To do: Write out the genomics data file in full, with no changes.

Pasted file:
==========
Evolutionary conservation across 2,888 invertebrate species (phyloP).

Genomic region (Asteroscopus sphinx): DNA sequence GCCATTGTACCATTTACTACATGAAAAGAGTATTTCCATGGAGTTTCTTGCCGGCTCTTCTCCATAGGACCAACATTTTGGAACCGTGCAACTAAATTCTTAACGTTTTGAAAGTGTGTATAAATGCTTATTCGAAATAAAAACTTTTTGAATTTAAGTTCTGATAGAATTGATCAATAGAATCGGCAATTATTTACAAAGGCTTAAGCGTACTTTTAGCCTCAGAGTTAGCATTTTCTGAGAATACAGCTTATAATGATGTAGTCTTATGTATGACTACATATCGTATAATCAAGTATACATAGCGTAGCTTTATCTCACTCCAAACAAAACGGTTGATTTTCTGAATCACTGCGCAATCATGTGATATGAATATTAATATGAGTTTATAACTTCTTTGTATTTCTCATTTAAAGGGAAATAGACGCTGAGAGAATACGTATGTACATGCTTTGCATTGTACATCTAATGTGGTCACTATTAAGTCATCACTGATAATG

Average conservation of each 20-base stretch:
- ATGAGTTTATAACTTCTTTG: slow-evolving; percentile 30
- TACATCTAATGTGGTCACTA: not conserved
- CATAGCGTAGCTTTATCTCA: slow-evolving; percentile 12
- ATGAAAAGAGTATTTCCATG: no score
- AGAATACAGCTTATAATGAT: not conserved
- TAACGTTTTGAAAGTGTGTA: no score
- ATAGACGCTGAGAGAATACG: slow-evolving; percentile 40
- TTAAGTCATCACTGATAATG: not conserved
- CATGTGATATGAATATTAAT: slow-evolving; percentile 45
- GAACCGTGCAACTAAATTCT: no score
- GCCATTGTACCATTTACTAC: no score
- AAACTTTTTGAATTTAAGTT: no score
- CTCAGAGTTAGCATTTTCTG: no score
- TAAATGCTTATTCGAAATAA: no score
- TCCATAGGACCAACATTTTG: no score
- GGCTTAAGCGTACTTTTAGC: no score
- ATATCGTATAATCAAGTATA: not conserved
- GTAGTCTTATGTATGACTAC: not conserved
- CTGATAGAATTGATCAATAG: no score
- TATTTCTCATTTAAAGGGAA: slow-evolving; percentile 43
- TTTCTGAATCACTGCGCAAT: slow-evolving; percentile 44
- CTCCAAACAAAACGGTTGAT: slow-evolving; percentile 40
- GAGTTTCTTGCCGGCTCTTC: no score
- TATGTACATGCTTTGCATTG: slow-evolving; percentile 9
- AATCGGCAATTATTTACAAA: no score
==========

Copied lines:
Evolutionary conservation across 2,888 invertebrate species (phyloP).

Genomic region (Asteroscopus sphinx): DNA sequence GCCATTGTACCATTTACTACATGAAAAGAGTATTTCCATGGAGTTTCTTGCCGGCTCTTCTCCATAGGACCAACATTTTGGAACCGTGCAACTAAATTCTTAACGTTTTGAAAGTGTGTATAAATGCTTATTCGAAATAAAAACTTTTTGAATTTAAGTTCTGATAGAATTGATCAATAGAATCGGCAATTATTTACAAAGGCTTAAGCGTACTTTTAGCCTCAGAGTTAGCATTTTCTGAGAATACAGCTTATAATGATGTAGTCTTATGTATGACTACATATCGTATAATCAAGTATACATAGCGTAGCTTTATCTCACTCCAAACAAAACGGTTGATTTTCTGAATCACTGCGCAATCATGTGATATGAATATTAATATGAGTTTATAACTTCTTTGTATTTCTCATTTAAAGGGAAATAGACGCTGAGAGAATACGTATGTACATGCTTTGCATTGTACATCTAATGTGGTCACTATTAAGTCATCACTGATAATG

Average conservation of each 20-base stretch:
- ATGAGTTTATAACTTCTTTG: slow-evolving; percentile 30
- TACATCTAATGTGGTCACTA: not conserved
- CATAGCGTAGCTTTATCTCA: slow-evolving; percentile 12
- ATGAAAAGAGTATTTCCATG: no score
- AGAATACAGCTTATAATGAT: not conserved
- TAACGTTTTGAAAGTGTGTA: no score
- ATAGACGCTGAGAGAATACG: slow-evolving; percentile 40
- TTAAGTCATCACTGATAATG: not conserved
- CATGTGATATGAATATTAAT: slow-evolving; percentile 45
- GAACCGTGCAACTAAATTCT: no score
- GCCATTGTACCATTTACTAC: no score
- AAACTTTTTGAATTTAAGTT: no score
- CTCAGAGTTAGCATTTTCTG: no score
- TAAATGCTTATTCGAAATAA: no score
- TCCATAGGACCAACATTTTG: no score
- GGCTTAAGCGTACTTTTAGC: no score
- ATATCGTATAATCAAGTATA: not conserved
- GTAGTCTTATGTATGACTAC: not conserved
- CTGATAGAATTGATCAATAG: no score
- TATTTCTCATTTAAAGGGAA: slow-evolving; percentile 43
- TTTCTGAATCACTGCGCAAT: slow-evolving; percentile 44
- CTCCAAACAAAACGGTTGAT: slow-evolving; percentile 40
- GAGTTTCTTGCCGGCTCTTC: no score
- TATGTACATGCTTTGCATTG: slow-evolving; percentile 9
- AATCGGCAATTATTTACAAA: no score